Meteorology and Atmospheric Science (draft 2)
When studying volcanic clouds or trying to learn more about them, some concepts of atmospheric science and meteorology should be reviewed. Water vapor is a major component of volcanic clouds, therefore some basic and more advanced background information will be provided on this page. Other aspects of meteorology and atmospheric science such as cloud condensation nuclei and precipitation will also be discussed.
Water and Water VaporWater exists in 3 states: liquid (water), solid (snow, ice), and gaseous (water vapor). It can frequently change its physical state by the processes of: freezing-melting, condensation-evaporation, and deposition-sublimation. Each change of state involves a transfer of heat between latent and sensible forms. For example, when snow or ice melts, it takes 80 calories to melt 1 gram of snow or ice. The heat that is drawn from the environment or atmosphere is held as sensible heat and stored as latent heat. Therefore, the environment becomes cooler when sensible heat is expended and the latent heat is accumulated. When water begins to freeze, the latent heat will be reduced by 80 cal/g and the heat released as sensible heat with cause the environment to warm up. A similar relation can be discribed in evaporation and condensation. For evaporation, latent heat is accumulated and the sensible heat is expended by 600 calories per gram. The reverse occurs for condensation.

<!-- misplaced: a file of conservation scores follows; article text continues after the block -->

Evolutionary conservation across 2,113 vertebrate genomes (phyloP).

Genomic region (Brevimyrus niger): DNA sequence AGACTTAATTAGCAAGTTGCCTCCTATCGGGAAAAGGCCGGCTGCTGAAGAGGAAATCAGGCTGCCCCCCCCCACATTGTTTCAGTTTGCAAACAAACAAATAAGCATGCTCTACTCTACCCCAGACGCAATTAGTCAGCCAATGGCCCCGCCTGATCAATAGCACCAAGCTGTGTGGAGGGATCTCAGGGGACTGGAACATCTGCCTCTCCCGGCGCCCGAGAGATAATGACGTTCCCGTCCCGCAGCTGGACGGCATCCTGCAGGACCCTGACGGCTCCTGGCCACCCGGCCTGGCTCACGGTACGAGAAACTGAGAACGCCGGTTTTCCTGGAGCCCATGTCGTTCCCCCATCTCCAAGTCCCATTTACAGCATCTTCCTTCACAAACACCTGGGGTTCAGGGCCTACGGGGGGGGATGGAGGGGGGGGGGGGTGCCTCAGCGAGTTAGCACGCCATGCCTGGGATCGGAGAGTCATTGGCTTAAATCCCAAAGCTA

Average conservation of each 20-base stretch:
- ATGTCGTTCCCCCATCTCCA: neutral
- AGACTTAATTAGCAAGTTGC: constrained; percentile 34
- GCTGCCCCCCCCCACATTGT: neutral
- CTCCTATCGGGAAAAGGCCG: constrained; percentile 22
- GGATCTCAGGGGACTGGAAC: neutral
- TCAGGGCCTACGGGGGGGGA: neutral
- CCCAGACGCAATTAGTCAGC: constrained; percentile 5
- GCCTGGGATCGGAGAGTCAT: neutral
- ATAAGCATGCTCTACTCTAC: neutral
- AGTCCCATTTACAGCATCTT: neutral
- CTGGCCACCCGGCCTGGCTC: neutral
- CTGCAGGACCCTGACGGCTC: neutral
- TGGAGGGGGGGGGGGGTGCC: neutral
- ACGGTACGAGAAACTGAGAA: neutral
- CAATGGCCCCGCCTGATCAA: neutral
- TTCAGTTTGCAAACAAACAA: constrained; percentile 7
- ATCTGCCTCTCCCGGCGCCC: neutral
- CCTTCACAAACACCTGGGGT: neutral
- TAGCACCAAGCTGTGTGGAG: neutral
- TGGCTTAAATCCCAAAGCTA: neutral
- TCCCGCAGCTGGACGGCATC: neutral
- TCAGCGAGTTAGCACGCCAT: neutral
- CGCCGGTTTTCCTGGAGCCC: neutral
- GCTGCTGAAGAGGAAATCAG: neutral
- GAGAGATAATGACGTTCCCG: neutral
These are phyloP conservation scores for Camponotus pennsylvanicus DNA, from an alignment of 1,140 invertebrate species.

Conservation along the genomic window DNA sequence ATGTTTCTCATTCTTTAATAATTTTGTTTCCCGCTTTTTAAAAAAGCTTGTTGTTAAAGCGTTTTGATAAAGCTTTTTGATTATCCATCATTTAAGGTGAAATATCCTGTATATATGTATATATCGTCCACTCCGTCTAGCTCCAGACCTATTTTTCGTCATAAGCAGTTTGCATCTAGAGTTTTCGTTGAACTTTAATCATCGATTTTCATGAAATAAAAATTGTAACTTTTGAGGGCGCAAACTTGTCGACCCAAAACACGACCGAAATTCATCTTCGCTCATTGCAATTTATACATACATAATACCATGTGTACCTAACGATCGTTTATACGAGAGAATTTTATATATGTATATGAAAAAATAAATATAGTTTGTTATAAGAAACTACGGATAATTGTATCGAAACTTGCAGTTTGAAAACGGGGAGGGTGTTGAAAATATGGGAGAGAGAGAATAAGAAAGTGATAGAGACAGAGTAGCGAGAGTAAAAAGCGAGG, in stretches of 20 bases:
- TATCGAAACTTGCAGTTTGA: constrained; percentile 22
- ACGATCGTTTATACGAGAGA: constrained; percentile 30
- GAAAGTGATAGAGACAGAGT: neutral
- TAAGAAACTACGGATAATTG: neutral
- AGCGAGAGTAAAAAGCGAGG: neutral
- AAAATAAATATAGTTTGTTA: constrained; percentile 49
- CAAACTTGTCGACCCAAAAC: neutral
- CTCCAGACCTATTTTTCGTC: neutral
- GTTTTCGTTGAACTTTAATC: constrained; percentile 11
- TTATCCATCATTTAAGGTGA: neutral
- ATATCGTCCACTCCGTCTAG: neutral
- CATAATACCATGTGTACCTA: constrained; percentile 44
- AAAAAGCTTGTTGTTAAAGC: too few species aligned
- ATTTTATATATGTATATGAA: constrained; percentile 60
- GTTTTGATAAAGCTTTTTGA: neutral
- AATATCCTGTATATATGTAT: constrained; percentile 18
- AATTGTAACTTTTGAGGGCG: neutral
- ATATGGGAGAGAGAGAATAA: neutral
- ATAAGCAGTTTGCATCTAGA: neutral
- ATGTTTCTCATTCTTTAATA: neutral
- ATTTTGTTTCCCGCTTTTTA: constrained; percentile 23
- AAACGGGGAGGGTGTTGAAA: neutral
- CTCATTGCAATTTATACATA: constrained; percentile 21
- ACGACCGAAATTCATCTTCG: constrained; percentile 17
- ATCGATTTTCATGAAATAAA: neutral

The ratio of the mass of water vapor in a sample to the total mass of the moist air is called specific humidity. The ratio of the mass of water vapor to the mass of only the dry air in a sample is called the mixing ratio. Since both the specific humidity and the mixing ratio are ratios, they are also dimensionless numbers. Although they are both often expressed in units of grams of water vapor per kilogram of air (moist or dry).
Sources:The majority of this information comes from the following site(s):
Hydrometeors and Meteorological Clouds
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Email questions about the content of this page to: Steve Wyrembelski